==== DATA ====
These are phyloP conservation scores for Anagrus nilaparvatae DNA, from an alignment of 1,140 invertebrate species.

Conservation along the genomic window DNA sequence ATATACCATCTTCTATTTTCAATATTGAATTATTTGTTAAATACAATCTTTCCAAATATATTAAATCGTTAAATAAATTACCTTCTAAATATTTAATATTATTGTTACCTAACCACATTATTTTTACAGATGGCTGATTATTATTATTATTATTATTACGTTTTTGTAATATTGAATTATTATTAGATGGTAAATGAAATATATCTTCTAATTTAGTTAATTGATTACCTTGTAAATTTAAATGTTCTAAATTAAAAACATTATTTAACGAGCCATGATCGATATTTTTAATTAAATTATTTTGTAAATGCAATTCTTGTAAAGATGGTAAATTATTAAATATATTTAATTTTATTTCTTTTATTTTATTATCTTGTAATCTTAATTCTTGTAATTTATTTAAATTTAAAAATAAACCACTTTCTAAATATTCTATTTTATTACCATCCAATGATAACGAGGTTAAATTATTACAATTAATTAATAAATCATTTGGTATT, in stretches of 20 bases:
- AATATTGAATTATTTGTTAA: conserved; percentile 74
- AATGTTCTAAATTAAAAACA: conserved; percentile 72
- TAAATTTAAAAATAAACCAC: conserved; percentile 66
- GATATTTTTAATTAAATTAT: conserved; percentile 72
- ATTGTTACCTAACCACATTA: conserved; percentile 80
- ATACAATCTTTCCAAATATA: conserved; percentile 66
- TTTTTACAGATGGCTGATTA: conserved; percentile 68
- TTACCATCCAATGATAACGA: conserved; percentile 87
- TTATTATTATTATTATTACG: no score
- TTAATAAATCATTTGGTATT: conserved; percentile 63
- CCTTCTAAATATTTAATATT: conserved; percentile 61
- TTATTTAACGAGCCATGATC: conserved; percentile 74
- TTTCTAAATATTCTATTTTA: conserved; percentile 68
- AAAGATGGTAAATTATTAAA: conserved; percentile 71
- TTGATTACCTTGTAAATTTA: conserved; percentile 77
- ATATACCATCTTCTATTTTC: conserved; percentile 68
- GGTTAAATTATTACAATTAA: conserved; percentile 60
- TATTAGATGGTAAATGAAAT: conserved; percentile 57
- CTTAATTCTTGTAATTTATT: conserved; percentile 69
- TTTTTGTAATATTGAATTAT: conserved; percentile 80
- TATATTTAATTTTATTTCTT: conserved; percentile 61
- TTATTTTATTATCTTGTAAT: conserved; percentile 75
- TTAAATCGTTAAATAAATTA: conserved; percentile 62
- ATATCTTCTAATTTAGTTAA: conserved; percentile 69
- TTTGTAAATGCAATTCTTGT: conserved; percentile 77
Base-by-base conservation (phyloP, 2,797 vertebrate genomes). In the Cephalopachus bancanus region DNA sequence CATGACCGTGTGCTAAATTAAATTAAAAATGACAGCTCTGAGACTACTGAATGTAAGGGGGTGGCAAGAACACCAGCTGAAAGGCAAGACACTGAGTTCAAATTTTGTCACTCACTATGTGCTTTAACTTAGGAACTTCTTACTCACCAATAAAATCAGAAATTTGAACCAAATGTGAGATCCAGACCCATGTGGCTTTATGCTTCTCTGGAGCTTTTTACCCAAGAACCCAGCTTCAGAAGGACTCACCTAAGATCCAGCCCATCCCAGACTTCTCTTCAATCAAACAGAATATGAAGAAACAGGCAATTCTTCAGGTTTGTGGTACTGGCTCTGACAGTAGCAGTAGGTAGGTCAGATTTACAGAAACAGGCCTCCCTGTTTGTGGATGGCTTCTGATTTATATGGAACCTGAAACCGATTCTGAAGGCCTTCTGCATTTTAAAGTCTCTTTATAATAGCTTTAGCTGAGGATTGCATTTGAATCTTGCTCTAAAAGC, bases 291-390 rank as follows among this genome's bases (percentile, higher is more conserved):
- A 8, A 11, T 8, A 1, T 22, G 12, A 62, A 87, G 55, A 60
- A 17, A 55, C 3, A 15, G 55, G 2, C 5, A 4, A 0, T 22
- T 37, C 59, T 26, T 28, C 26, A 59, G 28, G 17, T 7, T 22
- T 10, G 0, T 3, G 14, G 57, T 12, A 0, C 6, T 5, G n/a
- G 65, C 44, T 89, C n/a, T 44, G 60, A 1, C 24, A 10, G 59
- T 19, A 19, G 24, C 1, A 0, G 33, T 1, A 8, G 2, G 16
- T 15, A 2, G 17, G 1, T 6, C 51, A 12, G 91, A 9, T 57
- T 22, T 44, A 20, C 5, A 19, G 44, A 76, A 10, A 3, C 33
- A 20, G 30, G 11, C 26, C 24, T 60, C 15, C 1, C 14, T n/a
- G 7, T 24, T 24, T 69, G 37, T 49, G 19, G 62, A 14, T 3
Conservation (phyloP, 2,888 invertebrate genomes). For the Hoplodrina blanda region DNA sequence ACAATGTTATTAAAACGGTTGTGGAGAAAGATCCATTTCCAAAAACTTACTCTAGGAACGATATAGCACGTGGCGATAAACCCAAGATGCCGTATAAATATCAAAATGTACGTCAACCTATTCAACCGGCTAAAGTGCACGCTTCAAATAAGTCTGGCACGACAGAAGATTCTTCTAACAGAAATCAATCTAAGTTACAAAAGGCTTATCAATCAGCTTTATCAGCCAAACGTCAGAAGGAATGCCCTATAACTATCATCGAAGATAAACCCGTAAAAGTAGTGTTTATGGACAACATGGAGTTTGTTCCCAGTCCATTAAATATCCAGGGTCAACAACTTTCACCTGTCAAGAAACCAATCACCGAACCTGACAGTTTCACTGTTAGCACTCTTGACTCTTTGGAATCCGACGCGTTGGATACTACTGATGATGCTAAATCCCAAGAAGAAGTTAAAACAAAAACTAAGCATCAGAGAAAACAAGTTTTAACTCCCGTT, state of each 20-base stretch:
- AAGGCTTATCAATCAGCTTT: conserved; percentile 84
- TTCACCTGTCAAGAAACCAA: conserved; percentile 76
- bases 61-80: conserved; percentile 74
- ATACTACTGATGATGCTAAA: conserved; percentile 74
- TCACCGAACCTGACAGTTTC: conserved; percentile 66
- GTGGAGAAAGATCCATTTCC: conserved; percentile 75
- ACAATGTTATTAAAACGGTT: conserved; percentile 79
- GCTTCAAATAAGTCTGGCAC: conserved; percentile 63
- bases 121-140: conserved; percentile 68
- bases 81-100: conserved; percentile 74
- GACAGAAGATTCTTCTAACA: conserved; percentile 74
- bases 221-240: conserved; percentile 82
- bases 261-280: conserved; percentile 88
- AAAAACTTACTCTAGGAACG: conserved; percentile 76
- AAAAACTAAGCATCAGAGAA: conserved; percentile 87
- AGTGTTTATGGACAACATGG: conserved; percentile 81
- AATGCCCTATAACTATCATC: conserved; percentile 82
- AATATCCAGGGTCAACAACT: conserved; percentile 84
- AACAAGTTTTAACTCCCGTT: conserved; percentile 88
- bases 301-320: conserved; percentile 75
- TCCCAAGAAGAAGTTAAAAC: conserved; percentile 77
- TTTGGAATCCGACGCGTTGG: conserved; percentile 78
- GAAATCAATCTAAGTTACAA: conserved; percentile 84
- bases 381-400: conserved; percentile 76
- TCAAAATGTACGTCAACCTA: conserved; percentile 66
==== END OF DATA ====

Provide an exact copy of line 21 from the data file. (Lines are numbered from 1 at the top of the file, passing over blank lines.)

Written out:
- CTTAATTCTTGTAATTTATT: conserved; percentile 69